WINSLOW — She was considered to be "actively dying" at six different times during her lengthy stay in the hospital for a severe case of COVID-19, but a 65-year-old has beat those odds and more, and is now continuing recovery at home following her discharge in December, just in time for the holidays.

"I don't remember being rushed to the hospital, I don't remember being in the hospital. I woke up in October, that's what I remember," Joanne Masciocchi told New Jersey 101.5.

Joanne, of the Cedarbrook section of Winslow Township, was admitted to Virtua Vorhees Hospital on Apr. 13, 2020. On Dec. 2, more than 230 days later, she was released from the rehabilitation unit within Virtua Our Lady of Lourdes Hospital.

According to Virtua Health, a 233-day hospital stay is far longer than usual for COVID-19 patients, and those hit as hard as Joanne typically don't survive.

For Joanne, a retired teacher's aide, impacts from COVID-19 included blood clots, organ failure, and respiratory failure. She spent five months on a ventilator and three in a coma, according to her family.

"My sister and I say we feel like we're living a dream, like it doesn't feel real yet that we're able to have our mom with us," said Alana, one of Joanne's two daughters.

When Joanne was considered to be actively dying — that occurred six times between late April and the middle of June — her family was able to visit to share what they thought would be their final moments with her.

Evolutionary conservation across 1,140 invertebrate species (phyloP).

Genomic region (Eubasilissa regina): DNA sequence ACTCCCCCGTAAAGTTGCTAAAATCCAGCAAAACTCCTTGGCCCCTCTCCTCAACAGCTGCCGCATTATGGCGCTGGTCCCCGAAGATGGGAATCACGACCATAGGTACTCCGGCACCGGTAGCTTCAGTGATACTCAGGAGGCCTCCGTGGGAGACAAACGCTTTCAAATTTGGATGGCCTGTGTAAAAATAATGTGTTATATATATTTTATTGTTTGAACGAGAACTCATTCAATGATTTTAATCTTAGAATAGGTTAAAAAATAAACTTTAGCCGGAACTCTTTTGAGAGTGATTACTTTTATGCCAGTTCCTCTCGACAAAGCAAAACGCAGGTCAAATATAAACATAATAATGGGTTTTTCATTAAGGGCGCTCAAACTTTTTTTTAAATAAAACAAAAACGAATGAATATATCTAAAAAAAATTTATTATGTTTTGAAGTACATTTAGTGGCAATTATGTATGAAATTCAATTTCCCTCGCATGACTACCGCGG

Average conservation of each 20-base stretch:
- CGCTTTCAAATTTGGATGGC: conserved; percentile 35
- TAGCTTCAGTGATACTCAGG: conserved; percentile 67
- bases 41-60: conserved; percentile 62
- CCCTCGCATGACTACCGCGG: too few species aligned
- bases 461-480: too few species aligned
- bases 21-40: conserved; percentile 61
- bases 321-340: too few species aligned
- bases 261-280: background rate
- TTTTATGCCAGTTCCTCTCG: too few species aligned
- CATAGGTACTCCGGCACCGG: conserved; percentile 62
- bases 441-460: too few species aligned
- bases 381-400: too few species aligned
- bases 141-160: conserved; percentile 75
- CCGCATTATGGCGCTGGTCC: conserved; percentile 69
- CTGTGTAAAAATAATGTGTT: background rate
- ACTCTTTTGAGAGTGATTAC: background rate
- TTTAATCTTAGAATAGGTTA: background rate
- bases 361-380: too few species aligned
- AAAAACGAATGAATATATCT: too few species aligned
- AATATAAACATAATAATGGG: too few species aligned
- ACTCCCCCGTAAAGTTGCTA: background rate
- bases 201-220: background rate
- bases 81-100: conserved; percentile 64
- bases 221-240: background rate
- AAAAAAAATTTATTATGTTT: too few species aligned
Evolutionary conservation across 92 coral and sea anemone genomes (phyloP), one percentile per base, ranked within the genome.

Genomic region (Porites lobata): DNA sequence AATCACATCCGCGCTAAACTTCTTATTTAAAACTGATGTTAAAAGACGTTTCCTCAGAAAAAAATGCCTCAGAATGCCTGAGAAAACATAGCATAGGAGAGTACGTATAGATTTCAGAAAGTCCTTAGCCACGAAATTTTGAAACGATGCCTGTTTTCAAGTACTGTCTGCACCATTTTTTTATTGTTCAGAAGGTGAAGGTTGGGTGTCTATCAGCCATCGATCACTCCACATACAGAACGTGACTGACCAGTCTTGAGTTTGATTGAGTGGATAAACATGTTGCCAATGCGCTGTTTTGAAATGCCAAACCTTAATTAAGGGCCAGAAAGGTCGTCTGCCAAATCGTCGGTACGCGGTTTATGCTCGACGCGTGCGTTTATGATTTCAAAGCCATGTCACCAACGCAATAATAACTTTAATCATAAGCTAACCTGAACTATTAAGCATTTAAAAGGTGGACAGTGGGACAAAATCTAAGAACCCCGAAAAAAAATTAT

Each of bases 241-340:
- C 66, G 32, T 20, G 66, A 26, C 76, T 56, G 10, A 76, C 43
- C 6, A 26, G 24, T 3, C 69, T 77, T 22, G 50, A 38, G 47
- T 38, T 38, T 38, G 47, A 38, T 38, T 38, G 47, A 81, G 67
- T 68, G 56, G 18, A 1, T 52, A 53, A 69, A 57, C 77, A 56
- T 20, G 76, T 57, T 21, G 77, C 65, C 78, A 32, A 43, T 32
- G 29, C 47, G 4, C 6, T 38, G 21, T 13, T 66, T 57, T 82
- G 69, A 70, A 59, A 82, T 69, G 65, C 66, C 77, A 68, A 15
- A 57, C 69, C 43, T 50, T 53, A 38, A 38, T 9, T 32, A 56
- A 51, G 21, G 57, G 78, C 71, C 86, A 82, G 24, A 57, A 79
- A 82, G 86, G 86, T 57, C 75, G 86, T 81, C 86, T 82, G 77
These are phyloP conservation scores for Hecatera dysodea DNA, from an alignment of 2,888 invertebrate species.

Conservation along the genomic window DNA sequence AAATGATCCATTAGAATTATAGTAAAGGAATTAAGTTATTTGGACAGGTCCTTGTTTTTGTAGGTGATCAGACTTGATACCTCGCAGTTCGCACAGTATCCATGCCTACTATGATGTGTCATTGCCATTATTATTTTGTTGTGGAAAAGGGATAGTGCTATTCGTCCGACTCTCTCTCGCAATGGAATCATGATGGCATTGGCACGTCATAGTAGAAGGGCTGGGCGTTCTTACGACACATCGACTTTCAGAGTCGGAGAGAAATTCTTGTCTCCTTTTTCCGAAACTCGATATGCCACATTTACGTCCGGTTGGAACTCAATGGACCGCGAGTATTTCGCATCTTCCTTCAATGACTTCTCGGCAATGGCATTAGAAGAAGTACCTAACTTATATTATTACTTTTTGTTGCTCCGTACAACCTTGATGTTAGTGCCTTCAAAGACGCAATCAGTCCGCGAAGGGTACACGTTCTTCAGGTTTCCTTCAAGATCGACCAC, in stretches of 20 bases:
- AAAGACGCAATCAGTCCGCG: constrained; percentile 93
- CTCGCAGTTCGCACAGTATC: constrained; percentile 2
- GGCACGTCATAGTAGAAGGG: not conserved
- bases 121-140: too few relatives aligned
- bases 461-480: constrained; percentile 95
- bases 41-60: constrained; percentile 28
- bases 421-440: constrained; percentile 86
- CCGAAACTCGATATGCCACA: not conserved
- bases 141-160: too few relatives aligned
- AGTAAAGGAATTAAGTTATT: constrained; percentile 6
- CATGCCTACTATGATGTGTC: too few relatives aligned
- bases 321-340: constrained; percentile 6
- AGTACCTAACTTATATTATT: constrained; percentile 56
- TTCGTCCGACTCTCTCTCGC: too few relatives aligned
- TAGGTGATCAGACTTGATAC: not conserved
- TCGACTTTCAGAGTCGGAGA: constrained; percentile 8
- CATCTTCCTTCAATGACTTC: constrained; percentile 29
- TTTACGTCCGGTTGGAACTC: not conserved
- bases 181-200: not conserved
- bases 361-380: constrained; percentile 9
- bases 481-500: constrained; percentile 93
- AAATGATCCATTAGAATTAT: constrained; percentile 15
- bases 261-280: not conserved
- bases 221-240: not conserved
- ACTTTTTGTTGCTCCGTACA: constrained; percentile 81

But months later, Alana, her sister Danielle, and their father Art joined several Virtua staff members to cheer for Joanne as she left the hospital for the 30-minute drive home, where she was greeted by cheers once again.

Joanne Masciocchi is placed inside a Virtua medical transport unit to return home after 233 days of hospital care. (Virtua Health)
Joanne Masciocchi is placed inside a Virtua medical transport unit to return home after 233 days of hospital care. (Virtua Health)

"When they tell me everything that I went through, I can't even imagine them going through it, and then me being that strong to get through it all," Joanne said.

In April, Joanne had not been vaccinated against the virus that causes COVID-19. But she is vaccinated now.

And her recovery is far from complete. Virtua noted that Joanne will remain closely connected through a variety of outpatient services, including home care, occupational therapy, and physical therapy.

"I'm fighting to get to walking and get back to myself," Joanne said, noting that she had no underlying health conditions that would indicate why her COVID-19 battle was so harsh.

She remains on dialysis due to kidney issues caused by the virus.

"We've treated so many patients in her condition who did not make it," said Dr. Aaron Crookshank, a key member of Joanne's care team at Virtua. "She gives us hope and will help us to see possibilities when things are most dire for future patients."

Contact reporter Dino Flammia at

Answers to 25 common COVID-19 vaccine questions

Vaccinations for COVID-19 began being administered in the U.S. on Dec. 14, 2020. The quick rollout came a little more than a year after the virus was first identified in November 2019. The impressive speed with which vaccines were developed has also left a lot of people with a lot of questions. The questions range from the practical—how will I get vaccinated?—to the scientific—how do these vaccines even work?

Keep reading to discover answers to 25 common COVID-19 vaccine questions.

Red flags for someone who claims to be from New Jersey

More From Beach Radio